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No. 19: Jan-Feb 1982

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Problems At The Rim Of The Solar System

Neptune is an undisciplined member of the solar system. No one has been able to predict its future course accurately. Already this maverick planet is drifting off the orbit predicted just 10 years ago using the best data and solar-system models. All of the outer planets, in fact, confound predictions to some degree. In addition, some long-period comets have anomalous orbits. Astronomers have been aware that something was wrong for decades and anticipated finding a trans-Neptunian planet large enough to perturb the outer solar system. The discovery of Pluto did not help matters; it is much too small. The most popular explanation of the orbital anomalies relies on a large, still-undetected planet, possibly 3-5 times the mass of the earth, swinging sround the sun at some 80-100 Astronomical Units. But many have searched and no one has found anything. Planet-X, as it is often called, is just another bit of "missing mass." Thomas C. Van Flandern and Robert Harrington propose that all the obvious orbital damage in the outer solar system is the result of a single encounter between Neptune and another body, call it Planet X if you wish, that was passing through the outer reaches of the solar system.

(Frazier, Kendrick; "A Planet beyond Pluto," Mosaic, 12:27, September/October 1981.)

Comment. It is rather ironical that the proposed encounter with an invading planet so closely parallels some longcondemns scenarios of astronomical catastrophism.

Reference. Astronomers have searched for Planet X for many years. See Chapter AX in our Catalog: The Sun and Solar System Debris. This book is described at: here.

From Science Frontiers #19, JAN-FEB 1982. 1982-2000 William R. Corliss

Science Frontiers Sourcebook Project Reviewed in:

Quotes

  • "A sourcebook of unexplained phenomena is therefore a valuable addition to a collection of scientific literature. William R. Corliss has provided this in the past with his source books of scientific anomalies in several subjects, and now he has provided it for astronomy. He has done an excellent job of collecting and editing a large amount of material, taken in part from scientific journals and in part from scientific reporting in the popular or semi-scientific press." -- "The Mysterious Universe: A Handbook of Astronomical Anomalies", reviwed by Thomas Gold, Cornell University, in Icarus, vol.41, 1980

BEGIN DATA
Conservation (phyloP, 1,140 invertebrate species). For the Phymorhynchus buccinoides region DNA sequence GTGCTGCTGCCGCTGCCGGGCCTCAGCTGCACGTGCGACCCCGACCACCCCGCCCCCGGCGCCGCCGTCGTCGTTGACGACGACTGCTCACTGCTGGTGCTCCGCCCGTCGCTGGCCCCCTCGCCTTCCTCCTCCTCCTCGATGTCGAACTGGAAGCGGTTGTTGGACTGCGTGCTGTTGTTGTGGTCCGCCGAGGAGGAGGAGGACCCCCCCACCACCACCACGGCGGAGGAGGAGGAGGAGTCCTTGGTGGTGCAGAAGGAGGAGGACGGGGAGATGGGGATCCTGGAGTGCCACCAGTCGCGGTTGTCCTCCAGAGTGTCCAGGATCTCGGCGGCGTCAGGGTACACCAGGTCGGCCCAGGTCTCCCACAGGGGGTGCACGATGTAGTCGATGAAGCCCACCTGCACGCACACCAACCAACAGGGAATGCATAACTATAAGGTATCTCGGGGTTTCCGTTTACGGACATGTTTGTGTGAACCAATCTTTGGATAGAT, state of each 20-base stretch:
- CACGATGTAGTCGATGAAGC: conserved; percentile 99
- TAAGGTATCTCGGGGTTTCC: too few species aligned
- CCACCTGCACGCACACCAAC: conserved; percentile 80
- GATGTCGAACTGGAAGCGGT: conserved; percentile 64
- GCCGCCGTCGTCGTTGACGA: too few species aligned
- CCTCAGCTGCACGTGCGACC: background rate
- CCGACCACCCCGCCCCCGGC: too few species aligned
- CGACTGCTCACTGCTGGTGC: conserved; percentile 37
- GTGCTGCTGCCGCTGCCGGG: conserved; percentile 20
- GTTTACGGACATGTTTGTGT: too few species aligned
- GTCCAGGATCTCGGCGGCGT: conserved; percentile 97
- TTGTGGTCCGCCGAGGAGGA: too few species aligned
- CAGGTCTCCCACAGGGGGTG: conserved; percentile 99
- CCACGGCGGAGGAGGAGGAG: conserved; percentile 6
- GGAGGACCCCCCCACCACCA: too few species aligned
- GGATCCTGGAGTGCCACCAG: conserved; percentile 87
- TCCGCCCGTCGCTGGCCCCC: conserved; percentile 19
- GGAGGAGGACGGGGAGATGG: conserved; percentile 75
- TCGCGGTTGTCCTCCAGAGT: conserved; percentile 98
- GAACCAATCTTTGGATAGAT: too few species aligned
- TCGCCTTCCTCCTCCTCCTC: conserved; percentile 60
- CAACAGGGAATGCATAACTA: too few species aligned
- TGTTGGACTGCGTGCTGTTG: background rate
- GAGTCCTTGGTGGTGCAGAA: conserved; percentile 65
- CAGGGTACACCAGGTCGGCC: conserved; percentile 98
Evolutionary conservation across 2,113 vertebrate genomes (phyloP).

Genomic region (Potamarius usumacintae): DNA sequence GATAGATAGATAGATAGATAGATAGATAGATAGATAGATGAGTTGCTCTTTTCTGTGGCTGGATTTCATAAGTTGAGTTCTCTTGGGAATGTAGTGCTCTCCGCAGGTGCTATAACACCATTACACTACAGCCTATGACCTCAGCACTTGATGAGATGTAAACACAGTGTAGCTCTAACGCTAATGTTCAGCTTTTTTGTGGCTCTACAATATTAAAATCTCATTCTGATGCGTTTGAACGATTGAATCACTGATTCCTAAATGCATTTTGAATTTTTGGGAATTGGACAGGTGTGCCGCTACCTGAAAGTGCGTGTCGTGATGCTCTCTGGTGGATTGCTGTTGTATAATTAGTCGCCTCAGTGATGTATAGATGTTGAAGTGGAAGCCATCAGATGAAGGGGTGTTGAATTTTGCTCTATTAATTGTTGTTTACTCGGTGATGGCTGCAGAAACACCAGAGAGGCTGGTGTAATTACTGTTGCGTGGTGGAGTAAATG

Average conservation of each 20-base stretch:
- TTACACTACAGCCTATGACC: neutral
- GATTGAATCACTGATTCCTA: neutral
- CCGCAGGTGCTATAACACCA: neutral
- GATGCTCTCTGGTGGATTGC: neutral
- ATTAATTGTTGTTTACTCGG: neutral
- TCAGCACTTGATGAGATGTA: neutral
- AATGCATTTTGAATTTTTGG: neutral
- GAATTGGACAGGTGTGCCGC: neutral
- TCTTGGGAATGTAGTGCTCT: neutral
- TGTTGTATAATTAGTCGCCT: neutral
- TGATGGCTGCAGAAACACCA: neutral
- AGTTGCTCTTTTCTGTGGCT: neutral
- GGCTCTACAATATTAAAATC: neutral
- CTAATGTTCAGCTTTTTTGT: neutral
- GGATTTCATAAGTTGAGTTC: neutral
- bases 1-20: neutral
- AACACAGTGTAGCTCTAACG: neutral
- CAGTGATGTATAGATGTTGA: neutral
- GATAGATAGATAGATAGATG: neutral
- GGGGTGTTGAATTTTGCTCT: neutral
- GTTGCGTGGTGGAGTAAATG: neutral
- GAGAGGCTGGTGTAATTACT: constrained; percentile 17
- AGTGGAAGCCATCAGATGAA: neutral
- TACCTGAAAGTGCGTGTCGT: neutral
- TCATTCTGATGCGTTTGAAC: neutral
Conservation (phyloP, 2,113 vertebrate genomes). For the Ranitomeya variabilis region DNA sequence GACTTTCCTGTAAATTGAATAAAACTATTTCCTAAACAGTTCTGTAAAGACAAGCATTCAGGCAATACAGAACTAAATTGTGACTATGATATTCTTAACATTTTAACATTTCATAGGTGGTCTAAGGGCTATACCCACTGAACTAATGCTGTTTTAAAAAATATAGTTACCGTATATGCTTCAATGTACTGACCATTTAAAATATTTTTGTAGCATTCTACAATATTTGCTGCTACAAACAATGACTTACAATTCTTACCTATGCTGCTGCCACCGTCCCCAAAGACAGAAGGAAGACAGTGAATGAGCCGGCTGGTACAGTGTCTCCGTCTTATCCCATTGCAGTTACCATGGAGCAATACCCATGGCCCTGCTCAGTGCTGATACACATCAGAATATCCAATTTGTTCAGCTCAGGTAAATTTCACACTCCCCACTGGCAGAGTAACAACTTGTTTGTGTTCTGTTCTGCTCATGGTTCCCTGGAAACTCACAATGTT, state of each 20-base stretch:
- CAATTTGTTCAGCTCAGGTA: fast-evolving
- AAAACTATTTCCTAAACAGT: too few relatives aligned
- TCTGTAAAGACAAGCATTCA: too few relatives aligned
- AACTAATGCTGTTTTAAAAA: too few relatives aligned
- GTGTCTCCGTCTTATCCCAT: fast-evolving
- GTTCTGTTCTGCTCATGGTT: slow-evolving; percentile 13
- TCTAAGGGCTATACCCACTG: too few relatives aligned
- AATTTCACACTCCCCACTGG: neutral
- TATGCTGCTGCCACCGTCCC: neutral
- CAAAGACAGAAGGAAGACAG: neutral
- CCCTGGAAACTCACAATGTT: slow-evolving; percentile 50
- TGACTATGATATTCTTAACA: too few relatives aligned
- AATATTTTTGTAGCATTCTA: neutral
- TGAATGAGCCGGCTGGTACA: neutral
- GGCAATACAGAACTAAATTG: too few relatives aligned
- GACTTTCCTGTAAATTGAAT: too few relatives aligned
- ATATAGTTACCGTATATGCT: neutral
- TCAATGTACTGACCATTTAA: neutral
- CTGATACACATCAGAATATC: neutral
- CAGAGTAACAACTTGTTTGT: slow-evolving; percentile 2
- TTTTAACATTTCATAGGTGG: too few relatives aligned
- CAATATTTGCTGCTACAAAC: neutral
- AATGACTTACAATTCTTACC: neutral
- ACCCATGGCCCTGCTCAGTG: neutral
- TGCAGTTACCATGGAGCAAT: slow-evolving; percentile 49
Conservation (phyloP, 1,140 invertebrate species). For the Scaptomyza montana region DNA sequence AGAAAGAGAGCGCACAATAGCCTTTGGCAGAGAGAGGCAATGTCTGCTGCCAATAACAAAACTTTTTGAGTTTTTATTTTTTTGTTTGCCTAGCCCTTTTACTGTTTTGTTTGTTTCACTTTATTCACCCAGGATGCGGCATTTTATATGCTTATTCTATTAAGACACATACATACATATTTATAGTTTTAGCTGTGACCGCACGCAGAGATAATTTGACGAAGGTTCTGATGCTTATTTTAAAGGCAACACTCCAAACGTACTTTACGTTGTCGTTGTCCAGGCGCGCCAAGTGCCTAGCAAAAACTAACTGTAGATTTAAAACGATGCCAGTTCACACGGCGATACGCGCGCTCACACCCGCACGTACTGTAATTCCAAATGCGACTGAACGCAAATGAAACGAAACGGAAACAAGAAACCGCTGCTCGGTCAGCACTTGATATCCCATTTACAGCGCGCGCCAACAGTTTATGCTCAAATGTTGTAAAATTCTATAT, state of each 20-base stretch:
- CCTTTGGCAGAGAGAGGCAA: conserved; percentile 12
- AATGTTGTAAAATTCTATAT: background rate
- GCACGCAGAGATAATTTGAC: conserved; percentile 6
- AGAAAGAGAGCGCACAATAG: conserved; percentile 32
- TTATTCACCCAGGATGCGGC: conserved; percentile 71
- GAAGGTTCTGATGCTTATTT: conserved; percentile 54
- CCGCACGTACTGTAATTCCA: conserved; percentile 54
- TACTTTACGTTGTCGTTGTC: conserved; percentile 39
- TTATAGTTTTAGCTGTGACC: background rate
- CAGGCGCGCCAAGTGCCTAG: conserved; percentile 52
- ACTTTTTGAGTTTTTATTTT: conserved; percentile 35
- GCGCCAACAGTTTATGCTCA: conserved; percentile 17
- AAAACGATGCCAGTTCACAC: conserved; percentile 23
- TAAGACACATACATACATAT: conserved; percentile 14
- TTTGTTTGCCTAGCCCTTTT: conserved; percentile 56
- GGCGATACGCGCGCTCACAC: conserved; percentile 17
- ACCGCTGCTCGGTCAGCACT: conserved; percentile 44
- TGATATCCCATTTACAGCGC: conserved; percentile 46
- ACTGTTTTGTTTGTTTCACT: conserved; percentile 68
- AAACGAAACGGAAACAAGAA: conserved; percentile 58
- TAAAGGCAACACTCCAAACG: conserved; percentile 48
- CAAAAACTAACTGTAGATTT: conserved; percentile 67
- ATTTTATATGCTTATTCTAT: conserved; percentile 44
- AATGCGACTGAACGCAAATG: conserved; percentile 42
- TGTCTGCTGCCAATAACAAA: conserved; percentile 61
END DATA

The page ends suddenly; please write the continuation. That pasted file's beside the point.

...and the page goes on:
• "An interesting, systematic presentation of unusual weather [..] This book is recommended for a general audience" --"Corliss, William R., Tornados, Dark Days, Anomalous Precipitation, and Related Weather Phenomena, Sourcebook Project, 1983.", revieweed in Choice, September 1983
  • "..the science is necessarily somewhat speculative, but Corliss's symthesis is based on reputable sources." -- "Corliss, William R. (Compiler). Lightning, Auroras, Nocturnal Lights, and Related Luminous Phenomena" reviwed by Joseph M. Moran, Univ. of Wisconsin in Science Books and Films, Sep/Oct 1983

  • "Before opening the book, I set certain standards that a volume which treads into dangerous grounds grounds like this must meet. The author scrupulously met, or even exceeded those standards. Each phenomenon is exhaustively documented, with references to scientific journals [..] and extensive quotations" -- "Book Review: The moon and planets: a catalog of astronomical anomalies", The Sourcebook Project, 1985., Corliss, W. R., Journal of the Royal Astronomical Society of Canada, Vol. 81, no. 1 (1987), p. 24., 02/1987